Sonata updates to eight speed auto

A new transmission and extra tech are promised with a refreshed Hyundai Sonata.

NEW Yorkers have been first to see the updated Hyundai Sonata expected here around August.

Hyundai has used the New York motor show to unveil the Series II Sonata, which delivers the same engine options as the current car but the six-speed automatic presently used is retired for an eight speed unit.

The updated car is also easily identified by its sharpened exterior design.

South Korea head office has confirmed all variants adopt the design changes, which span from new-look headlights and a premium front fascia with restyled grille to a redesigned rear-end with brake lights inspired, the brand says, by luxury sister marque, Genesis.

The interior is also given a spruce-up. The range-topping 180kW/350Nm 2.0-litre turbo car gets a new flat-bottom steering wheel, upgraded sports seats, alloy pedals, bold highlights and luxury dashboard trimmings.

All models take a new 8.0-inch touchscreen display that comes satellite-navigation, Android Auto and Apple CarPlay functionality once a smartphone is plugged in – firsts for Sonata.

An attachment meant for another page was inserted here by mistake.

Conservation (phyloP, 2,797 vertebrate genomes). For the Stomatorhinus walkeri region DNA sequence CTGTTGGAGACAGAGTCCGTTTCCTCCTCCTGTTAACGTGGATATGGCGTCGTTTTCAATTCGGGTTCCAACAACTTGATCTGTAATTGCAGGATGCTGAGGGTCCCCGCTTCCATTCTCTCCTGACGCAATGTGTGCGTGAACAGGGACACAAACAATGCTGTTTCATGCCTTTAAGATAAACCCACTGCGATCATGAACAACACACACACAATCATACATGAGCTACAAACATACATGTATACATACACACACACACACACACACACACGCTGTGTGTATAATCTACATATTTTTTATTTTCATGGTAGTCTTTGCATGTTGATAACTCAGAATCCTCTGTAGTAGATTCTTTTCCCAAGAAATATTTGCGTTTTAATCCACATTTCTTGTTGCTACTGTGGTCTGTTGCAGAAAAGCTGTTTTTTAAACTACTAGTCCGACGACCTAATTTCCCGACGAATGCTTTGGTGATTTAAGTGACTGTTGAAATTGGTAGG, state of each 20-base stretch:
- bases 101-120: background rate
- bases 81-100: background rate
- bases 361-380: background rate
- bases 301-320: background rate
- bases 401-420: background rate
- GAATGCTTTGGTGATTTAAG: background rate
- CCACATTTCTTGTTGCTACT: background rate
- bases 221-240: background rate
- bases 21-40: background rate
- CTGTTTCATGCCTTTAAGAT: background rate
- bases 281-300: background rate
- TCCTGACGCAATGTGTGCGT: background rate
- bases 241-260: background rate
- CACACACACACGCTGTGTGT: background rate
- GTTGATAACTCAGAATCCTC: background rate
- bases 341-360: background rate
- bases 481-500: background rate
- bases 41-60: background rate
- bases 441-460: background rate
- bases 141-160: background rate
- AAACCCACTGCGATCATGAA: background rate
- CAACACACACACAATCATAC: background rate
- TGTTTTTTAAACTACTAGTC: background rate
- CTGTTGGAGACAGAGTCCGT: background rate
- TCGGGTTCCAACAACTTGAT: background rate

Active safety features including automatic high-beam headlights, blind-spot detection, rear cross-traffic alert and lane departure warning with lane keep assist may also be offered, depending on the model grade.

Hyundai New Zealand has yet to respond to supposition that this part of the world might be offered a hero model with an athletic body kit based this on the turbo.

Hyundai Australia is reportedly petitioning Seoul for this edition, a deal that might also require New Zealand involvement in order to achieve viable volume.

The mainstream versions continue with suspension and chassis settings from the current model.

Medium and large sedans are losing popularity, with many previous fans now preferring similar-sized crossovers and sports utilities and Sonata appears to have been particularly savaged by the swing, with registrations data showing 91 units finding homes in 2016 against 235 the year prior.